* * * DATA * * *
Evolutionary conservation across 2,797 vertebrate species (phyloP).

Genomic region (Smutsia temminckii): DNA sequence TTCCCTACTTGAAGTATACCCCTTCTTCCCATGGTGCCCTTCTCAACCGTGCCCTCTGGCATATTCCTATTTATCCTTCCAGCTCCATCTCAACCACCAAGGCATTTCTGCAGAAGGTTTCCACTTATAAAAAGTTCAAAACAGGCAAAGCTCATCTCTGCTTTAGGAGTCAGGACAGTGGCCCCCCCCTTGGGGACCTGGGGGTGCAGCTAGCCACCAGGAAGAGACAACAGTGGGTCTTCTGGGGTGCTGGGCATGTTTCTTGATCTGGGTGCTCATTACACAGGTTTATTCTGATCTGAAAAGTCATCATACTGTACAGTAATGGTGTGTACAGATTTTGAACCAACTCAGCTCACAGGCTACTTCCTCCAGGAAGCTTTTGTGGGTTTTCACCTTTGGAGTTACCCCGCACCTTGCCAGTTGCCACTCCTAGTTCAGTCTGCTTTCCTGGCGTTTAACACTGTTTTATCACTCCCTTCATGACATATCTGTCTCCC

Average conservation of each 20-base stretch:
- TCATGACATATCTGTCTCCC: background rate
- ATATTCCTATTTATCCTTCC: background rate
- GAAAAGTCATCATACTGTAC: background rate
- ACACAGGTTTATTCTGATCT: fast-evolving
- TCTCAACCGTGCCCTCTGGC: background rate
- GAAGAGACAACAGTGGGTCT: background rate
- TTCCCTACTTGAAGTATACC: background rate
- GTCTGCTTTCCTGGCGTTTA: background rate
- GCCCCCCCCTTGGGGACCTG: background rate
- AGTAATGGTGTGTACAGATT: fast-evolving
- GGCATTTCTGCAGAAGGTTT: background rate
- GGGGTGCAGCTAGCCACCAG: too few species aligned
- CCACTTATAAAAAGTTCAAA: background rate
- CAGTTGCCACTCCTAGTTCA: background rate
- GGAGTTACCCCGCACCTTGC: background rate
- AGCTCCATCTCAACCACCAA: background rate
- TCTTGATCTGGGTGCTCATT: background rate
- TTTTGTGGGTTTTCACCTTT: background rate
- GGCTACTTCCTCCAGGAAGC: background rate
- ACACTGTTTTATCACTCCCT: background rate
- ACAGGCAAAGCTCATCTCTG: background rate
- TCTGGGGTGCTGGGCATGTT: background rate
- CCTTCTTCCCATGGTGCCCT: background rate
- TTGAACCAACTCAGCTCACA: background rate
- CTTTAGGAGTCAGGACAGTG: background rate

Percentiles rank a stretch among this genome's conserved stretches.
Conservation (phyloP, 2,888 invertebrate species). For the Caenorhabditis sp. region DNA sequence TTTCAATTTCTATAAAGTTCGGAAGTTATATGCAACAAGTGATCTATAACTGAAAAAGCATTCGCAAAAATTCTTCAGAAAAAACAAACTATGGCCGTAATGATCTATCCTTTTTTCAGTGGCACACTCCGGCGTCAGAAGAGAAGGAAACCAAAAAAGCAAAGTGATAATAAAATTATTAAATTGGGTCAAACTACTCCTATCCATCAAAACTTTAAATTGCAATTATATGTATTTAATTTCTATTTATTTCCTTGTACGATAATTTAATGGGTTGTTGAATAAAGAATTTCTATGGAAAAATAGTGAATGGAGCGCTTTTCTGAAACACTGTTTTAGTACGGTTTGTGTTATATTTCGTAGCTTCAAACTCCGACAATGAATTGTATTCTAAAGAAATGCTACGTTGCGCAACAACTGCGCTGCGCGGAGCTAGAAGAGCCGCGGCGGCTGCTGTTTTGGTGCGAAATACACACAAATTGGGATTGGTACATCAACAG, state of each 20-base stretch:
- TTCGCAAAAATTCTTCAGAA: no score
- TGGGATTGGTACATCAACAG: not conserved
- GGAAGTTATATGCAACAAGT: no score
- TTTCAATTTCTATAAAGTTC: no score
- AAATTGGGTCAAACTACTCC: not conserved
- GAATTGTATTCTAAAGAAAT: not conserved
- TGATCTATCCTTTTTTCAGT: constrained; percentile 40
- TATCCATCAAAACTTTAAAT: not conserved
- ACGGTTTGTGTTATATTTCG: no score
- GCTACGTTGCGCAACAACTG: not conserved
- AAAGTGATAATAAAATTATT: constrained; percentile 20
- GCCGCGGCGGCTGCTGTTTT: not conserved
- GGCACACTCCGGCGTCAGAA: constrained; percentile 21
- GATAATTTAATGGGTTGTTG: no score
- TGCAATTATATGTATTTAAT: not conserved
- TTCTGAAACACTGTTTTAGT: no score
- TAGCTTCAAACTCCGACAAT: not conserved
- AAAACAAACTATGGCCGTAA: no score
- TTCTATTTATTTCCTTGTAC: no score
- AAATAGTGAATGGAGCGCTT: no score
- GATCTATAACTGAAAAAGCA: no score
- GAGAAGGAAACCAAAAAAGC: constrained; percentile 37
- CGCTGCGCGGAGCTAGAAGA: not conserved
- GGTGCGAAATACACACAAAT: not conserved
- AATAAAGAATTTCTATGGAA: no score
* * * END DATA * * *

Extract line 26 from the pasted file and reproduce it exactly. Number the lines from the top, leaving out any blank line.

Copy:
- CCTTCTTCCCATGGTGCCCT: background rate